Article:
A popular student-led pandemic dashboard just published its playbook allowing anyone to use its data on COVID-19 trends in Canada.
“We have some graphs and maps showing how the data can be used,” says Isha Berry, one of the dashboard's creators and a PhD student in epidemiology at the University of Toronto's Dalla Lana School of Public Health. “It’s very illustrative, but it allows people to get an idea of what you can do.”
“The data descriptor is just an overview of our whole methodology process. We have a technical report that we have written up, but we knew that it’s not super easy to always find a technical report or to know what to look for,” Berry says.
The paper shows how the students worked with COVID-19 data that’s reported in different ways across jurisdictions. British Columbia, for example, doesn't report cases on weekends. Some provinces break down COVID-19 cases by age group, while other provinces don't.
Berry is seeking more information on travel-related cases since borders are reopening and they were initially the source of virus transmission. “As we start opening it will be really useful to continue to gather that data because I think [border transmission] will be a bigger source at some point if we are able to contain our domestic transmission,” Berry says.
Dashboard co-lead and PhD student at Dalla Lana Jean-Paul Soucy wants a breakdown of case severity by vaccination status.
“I hope we see more regional data on hospitalizations and data on severe outcomes by vaccination status. The latter will help bolster the case for vaccination," he said. "Hospitalizations due to COVID are in the spotlight in the United States right now, and the Department of Health and Human Services provides information on how local hospitals are affected by the pandemic to a level we can only dream of in Canada.”
COVID-19 case and mortality epidemic curves in Canada. Daily reported (a) cases and (b) mortality with seven-day moving averages (bold line), across Canada since the first announced case on Jan. 25, 2020 up to Dec. 21, 2020.
Berry has learned that observing a weekly case average, as opposed to daily case counts, provides better insights into trends. It helps her team see how things will unfold before they happen. But, like any open-access software, users have free rein over how they interpret the data. Transparency is key.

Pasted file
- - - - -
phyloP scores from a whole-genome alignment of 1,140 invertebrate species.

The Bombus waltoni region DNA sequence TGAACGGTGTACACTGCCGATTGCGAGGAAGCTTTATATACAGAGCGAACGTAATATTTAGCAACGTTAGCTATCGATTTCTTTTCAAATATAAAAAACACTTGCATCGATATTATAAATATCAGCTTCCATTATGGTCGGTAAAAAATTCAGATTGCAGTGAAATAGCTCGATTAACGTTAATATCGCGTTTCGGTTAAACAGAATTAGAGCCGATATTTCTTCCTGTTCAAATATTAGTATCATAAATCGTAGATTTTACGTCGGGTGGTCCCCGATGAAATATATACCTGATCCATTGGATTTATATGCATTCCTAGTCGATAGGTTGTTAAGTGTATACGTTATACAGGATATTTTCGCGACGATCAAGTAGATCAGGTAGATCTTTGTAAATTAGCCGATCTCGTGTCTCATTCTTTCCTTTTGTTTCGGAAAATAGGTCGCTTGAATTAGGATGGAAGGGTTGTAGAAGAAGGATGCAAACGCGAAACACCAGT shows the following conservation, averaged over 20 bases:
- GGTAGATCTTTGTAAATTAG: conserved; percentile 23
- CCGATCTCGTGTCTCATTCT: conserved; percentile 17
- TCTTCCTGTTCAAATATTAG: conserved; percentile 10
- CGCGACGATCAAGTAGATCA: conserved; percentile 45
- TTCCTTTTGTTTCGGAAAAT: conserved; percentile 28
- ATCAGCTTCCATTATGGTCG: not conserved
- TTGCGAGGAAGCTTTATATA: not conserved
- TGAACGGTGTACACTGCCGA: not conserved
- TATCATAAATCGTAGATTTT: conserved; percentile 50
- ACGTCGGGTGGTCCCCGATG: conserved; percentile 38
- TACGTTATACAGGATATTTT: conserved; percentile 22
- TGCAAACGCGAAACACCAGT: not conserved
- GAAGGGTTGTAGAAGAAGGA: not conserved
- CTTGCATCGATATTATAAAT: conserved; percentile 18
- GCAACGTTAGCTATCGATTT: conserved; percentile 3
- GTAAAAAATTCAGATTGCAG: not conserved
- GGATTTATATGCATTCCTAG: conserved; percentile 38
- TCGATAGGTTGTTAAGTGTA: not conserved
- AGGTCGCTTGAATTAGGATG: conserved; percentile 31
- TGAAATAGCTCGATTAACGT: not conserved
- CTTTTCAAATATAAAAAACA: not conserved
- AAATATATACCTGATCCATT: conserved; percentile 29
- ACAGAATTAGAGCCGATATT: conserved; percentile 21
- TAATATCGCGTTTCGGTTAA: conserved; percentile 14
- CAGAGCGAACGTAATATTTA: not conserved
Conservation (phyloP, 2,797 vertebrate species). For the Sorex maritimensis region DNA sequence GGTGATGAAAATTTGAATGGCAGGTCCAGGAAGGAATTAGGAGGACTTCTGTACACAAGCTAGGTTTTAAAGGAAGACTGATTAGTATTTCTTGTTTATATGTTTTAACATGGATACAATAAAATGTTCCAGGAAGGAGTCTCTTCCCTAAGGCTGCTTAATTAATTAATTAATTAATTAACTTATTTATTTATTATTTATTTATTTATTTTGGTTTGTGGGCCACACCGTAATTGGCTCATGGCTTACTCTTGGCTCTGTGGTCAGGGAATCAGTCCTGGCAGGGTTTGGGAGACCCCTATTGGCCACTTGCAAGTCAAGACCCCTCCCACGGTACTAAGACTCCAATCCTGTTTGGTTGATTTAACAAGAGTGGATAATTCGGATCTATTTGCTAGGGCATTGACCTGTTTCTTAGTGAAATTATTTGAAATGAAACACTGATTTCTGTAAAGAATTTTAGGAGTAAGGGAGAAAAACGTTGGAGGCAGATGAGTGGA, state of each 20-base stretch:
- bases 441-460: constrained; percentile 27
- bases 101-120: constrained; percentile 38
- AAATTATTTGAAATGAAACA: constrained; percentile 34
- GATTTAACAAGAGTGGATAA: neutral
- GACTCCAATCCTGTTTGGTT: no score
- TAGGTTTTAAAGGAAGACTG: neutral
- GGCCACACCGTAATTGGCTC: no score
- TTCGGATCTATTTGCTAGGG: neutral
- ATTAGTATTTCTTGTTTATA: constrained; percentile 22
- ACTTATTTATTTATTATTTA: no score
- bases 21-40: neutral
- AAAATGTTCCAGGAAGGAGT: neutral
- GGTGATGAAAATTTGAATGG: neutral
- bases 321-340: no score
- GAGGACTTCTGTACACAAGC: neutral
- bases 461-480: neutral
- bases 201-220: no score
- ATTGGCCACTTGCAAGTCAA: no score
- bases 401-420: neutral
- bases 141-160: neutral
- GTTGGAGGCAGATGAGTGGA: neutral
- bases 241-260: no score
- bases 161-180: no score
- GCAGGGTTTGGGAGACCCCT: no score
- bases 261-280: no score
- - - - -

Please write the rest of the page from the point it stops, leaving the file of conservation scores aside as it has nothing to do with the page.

“It really allows people to conduct analysis in real-time, especially when this is open data that’s published every day,” she says. “We really rely on lots of these open, publicly available data sets to forecast, understand and anticipate what policies might need to be implemented.”
PhD Program Director Laura Rosella, an associate professor at Dalla Lana, agrees that open-access data is important for transparency and reproducibility.
“Of course, not everyone will have the ability to use the data but knowing it’s there and that people with different skills and abilities can work on it helps build trust and can enhance the insights by opening data analysis up to a broader range of skillsets,” Rosella said.
Rosella said she is proud of the students who got the dashboard project off the ground a year-and-a-half ago. “One reason I think they were able to push this so far is the willingness of this generation of students to see difficult problems as a team sport and one where putting different skills together can achieve something really powerful.”
Initially, Berry and Soucy were the only two students working on the dashboard. The team grew to 16 U of T and University of Guelph students, and by June of this year, the team had automated some processes to make data curation easier.
“When we started, there was no one else really doing it. It didn’t really exist for Canada, and now there are so many different data sources that have been so open,” Berry says. “I don’t know to what extent we’ve been helping that, but I think something that’s really been cool is to see that.”
This work was supported by U of T’s COVID-19 Student Engagement Award.